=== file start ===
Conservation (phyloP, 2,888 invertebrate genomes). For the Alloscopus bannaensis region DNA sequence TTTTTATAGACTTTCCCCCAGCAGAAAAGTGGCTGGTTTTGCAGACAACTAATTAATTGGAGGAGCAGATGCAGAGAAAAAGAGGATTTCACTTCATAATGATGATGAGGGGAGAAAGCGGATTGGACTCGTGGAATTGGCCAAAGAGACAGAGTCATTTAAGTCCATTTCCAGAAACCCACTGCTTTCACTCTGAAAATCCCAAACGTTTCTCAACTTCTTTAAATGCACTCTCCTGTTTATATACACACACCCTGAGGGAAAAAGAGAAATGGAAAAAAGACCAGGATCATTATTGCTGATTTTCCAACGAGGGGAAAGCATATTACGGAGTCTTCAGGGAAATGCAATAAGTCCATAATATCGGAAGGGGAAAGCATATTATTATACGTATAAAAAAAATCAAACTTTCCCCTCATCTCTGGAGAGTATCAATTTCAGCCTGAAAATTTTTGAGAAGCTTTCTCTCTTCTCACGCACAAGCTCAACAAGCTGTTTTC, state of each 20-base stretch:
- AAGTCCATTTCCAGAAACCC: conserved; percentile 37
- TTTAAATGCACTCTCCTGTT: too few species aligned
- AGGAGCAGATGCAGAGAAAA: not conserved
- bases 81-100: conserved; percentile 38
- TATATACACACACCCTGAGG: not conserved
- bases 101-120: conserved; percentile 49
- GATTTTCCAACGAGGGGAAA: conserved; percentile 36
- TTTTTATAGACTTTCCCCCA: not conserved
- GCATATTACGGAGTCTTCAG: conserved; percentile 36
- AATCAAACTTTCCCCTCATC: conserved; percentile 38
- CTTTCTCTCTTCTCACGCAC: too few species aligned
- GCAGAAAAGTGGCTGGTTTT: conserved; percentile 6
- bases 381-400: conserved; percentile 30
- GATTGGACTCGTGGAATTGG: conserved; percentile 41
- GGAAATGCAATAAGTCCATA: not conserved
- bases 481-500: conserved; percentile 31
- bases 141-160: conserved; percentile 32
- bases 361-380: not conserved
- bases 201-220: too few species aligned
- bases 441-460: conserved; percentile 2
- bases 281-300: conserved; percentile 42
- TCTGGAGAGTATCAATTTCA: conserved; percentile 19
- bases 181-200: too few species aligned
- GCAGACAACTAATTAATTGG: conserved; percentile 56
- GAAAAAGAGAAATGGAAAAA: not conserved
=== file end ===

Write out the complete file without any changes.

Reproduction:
Conservation (phyloP, 2,888 invertebrate genomes). For the Alloscopus bannaensis region DNA sequence TTTTTATAGACTTTCCCCCAGCAGAAAAGTGGCTGGTTTTGCAGACAACTAATTAATTGGAGGAGCAGATGCAGAGAAAAAGAGGATTTCACTTCATAATGATGATGAGGGGAGAAAGCGGATTGGACTCGTGGAATTGGCCAAAGAGACAGAGTCATTTAAGTCCATTTCCAGAAACCCACTGCTTTCACTCTGAAAATCCCAAACGTTTCTCAACTTCTTTAAATGCACTCTCCTGTTTATATACACACACCCTGAGGGAAAAAGAGAAATGGAAAAAAGACCAGGATCATTATTGCTGATTTTCCAACGAGGGGAAAGCATATTACGGAGTCTTCAGGGAAATGCAATAAGTCCATAATATCGGAAGGGGAAAGCATATTATTATACGTATAAAAAAAATCAAACTTTCCCCTCATCTCTGGAGAGTATCAATTTCAGCCTGAAAATTTTTGAGAAGCTTTCTCTCTTCTCACGCACAAGCTCAACAAGCTGTTTTC, state of each 20-base stretch:
- AAGTCCATTTCCAGAAACCC: conserved; percentile 37
- TTTAAATGCACTCTCCTGTT: too few species aligned
- AGGAGCAGATGCAGAGAAAA: not conserved
- bases 81-100: conserved; percentile 38
- TATATACACACACCCTGAGG: not conserved
- bases 101-120: conserved; percentile 49
- GATTTTCCAACGAGGGGAAA: conserved; percentile 36
- TTTTTATAGACTTTCCCCCA: not conserved
- GCATATTACGGAGTCTTCAG: conserved; percentile 36
- AATCAAACTTTCCCCTCATC: conserved; percentile 38
- CTTTCTCTCTTCTCACGCAC: too few species aligned
- GCAGAAAAGTGGCTGGTTTT: conserved; percentile 6
- bases 381-400: conserved; percentile 30
- GATTGGACTCGTGGAATTGG: conserved; percentile 41
- GGAAATGCAATAAGTCCATA: not conserved
- bases 481-500: conserved; percentile 31
- bases 141-160: conserved; percentile 32
- bases 361-380: not conserved
- bases 201-220: too few species aligned
- bases 441-460: conserved; percentile 2
- bases 281-300: conserved; percentile 42
- TCTGGAGAGTATCAATTTCA: conserved; percentile 19
- bases 181-200: too few species aligned
- GCAGACAACTAATTAATTGG: conserved; percentile 56
- GAAAAAGAGAAATGGAAAAA: not conserved